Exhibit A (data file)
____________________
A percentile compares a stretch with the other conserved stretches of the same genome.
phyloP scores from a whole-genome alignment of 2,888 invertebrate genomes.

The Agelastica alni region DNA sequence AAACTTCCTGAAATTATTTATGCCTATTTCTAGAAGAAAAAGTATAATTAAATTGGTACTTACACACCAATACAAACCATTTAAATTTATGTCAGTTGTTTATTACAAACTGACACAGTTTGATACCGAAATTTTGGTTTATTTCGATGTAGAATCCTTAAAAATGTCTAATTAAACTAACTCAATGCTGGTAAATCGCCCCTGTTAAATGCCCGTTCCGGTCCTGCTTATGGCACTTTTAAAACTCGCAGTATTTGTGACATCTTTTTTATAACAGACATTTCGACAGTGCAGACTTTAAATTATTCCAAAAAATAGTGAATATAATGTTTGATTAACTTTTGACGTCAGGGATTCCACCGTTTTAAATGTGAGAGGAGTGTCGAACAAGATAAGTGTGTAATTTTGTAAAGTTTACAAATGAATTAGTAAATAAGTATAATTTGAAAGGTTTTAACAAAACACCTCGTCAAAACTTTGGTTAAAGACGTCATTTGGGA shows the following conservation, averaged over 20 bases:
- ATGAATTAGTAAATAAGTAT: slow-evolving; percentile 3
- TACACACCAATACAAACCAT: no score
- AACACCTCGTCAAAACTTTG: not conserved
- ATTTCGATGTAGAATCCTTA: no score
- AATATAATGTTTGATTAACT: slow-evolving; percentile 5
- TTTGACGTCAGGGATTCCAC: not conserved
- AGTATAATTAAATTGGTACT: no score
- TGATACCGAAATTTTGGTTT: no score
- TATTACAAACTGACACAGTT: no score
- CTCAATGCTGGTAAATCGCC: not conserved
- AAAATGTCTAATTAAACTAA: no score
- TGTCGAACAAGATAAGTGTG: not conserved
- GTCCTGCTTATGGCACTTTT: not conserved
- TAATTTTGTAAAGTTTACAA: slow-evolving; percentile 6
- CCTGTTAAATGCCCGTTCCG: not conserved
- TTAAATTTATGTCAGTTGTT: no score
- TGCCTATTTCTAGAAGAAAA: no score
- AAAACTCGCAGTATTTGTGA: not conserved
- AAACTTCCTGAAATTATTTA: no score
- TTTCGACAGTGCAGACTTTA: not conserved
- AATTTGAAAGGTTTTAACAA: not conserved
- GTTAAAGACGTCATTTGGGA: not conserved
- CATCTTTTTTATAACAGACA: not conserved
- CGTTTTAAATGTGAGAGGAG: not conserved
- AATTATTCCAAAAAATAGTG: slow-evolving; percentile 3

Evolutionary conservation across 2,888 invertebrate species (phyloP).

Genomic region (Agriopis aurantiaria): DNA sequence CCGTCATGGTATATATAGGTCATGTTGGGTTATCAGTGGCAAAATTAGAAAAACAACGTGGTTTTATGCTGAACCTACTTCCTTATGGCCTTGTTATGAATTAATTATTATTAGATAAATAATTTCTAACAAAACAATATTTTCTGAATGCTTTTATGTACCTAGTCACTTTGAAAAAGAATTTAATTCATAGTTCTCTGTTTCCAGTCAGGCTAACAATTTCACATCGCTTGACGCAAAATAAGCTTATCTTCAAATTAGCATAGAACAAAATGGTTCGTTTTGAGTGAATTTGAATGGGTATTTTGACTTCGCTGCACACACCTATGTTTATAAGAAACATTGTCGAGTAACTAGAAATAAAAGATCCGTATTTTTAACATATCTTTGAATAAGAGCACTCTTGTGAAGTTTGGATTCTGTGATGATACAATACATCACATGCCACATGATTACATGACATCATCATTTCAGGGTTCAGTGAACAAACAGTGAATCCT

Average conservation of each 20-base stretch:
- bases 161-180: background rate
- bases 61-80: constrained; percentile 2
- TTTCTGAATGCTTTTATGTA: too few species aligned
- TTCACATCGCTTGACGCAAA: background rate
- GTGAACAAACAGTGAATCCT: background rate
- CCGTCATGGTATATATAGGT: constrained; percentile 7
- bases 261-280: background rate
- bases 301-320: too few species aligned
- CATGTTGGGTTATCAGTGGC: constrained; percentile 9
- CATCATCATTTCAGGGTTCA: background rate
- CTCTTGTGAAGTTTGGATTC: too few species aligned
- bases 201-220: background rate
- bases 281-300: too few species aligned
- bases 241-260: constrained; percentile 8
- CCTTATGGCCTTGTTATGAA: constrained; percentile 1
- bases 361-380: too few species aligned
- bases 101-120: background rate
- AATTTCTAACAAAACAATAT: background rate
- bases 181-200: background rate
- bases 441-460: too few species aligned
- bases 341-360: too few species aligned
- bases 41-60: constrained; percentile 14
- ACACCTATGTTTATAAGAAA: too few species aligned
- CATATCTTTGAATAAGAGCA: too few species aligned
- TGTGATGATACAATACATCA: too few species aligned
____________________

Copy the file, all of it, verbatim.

A percentile compares a stretch with the other conserved stretches of the same genome.
phyloP scores from a whole-genome alignment of 2,888 invertebrate genomes.

The Agelastica alni region DNA sequence AAACTTCCTGAAATTATTTATGCCTATTTCTAGAAGAAAAAGTATAATTAAATTGGTACTTACACACCAATACAAACCATTTAAATTTATGTCAGTTGTTTATTACAAACTGACACAGTTTGATACCGAAATTTTGGTTTATTTCGATGTAGAATCCTTAAAAATGTCTAATTAAACTAACTCAATGCTGGTAAATCGCCCCTGTTAAATGCCCGTTCCGGTCCTGCTTATGGCACTTTTAAAACTCGCAGTATTTGTGACATCTTTTTTATAACAGACATTTCGACAGTGCAGACTTTAAATTATTCCAAAAAATAGTGAATATAATGTTTGATTAACTTTTGACGTCAGGGATTCCACCGTTTTAAATGTGAGAGGAGTGTCGAACAAGATAAGTGTGTAATTTTGTAAAGTTTACAAATGAATTAGTAAATAAGTATAATTTGAAAGGTTTTAACAAAACACCTCGTCAAAACTTTGGTTAAAGACGTCATTTGGGA shows the following conservation, averaged over 20 bases:
- ATGAATTAGTAAATAAGTAT: slow-evolving; percentile 3
- TACACACCAATACAAACCAT: no score
- AACACCTCGTCAAAACTTTG: not conserved
- ATTTCGATGTAGAATCCTTA: no score
- AATATAATGTTTGATTAACT: slow-evolving; percentile 5
- TTTGACGTCAGGGATTCCAC: not conserved
- AGTATAATTAAATTGGTACT: no score
- TGATACCGAAATTTTGGTTT: no score
- TATTACAAACTGACACAGTT: no score
- CTCAATGCTGGTAAATCGCC: not conserved
- AAAATGTCTAATTAAACTAA: no score
- TGTCGAACAAGATAAGTGTG: not conserved
- GTCCTGCTTATGGCACTTTT: not conserved
- TAATTTTGTAAAGTTTACAA: slow-evolving; percentile 6
- CCTGTTAAATGCCCGTTCCG: not conserved
- TTAAATTTATGTCAGTTGTT: no score
- TGCCTATTTCTAGAAGAAAA: no score
- AAAACTCGCAGTATTTGTGA: not conserved
- AAACTTCCTGAAATTATTTA: no score
- TTTCGACAGTGCAGACTTTA: not conserved
- AATTTGAAAGGTTTTAACAA: not conserved
- GTTAAAGACGTCATTTGGGA: not conserved
- CATCTTTTTTATAACAGACA: not conserved
- CGTTTTAAATGTGAGAGGAG: not conserved
- AATTATTCCAAAAAATAGTG: slow-evolving; percentile 3

Evolutionary conservation across 2,888 invertebrate species (phyloP).

Genomic region (Agriopis aurantiaria): DNA sequence CCGTCATGGTATATATAGGTCATGTTGGGTTATCAGTGGCAAAATTAGAAAAACAACGTGGTTTTATGCTGAACCTACTTCCTTATGGCCTTGTTATGAATTAATTATTATTAGATAAATAATTTCTAACAAAACAATATTTTCTGAATGCTTTTATGTACCTAGTCACTTTGAAAAAGAATTTAATTCATAGTTCTCTGTTTCCAGTCAGGCTAACAATTTCACATCGCTTGACGCAAAATAAGCTTATCTTCAAATTAGCATAGAACAAAATGGTTCGTTTTGAGTGAATTTGAATGGGTATTTTGACTTCGCTGCACACACCTATGTTTATAAGAAACATTGTCGAGTAACTAGAAATAAAAGATCCGTATTTTTAACATATCTTTGAATAAGAGCACTCTTGTGAAGTTTGGATTCTGTGATGATACAATACATCACATGCCACATGATTACATGACATCATCATTTCAGGGTTCAGTGAACAAACAGTGAATCCT

Average conservation of each 20-base stretch:
- bases 161-180: background rate
- bases 61-80: constrained; percentile 2
- TTTCTGAATGCTTTTATGTA: too few species aligned
- TTCACATCGCTTGACGCAAA: background rate
- GTGAACAAACAGTGAATCCT: background rate
- CCGTCATGGTATATATAGGT: constrained; percentile 7
- bases 261-280: background rate
- bases 301-320: too few species aligned
- CATGTTGGGTTATCAGTGGC: constrained; percentile 9
- CATCATCATTTCAGGGTTCA: background rate
- CTCTTGTGAAGTTTGGATTC: too few species aligned
- bases 201-220: background rate
- bases 281-300: too few species aligned
- bases 241-260: constrained; percentile 8
- CCTTATGGCCTTGTTATGAA: constrained; percentile 1
- bases 361-380: too few species aligned
- bases 101-120: background rate
- AATTTCTAACAAAACAATAT: background rate
- bases 181-200: background rate
- bases 441-460: too few species aligned
- bases 341-360: too few species aligned
- bases 41-60: constrained; percentile 14
- ACACCTATGTTTATAAGAAA: too few species aligned
- CATATCTTTGAATAAGAGCA: too few species aligned
- TGTGATGATACAATACATCA: too few species aligned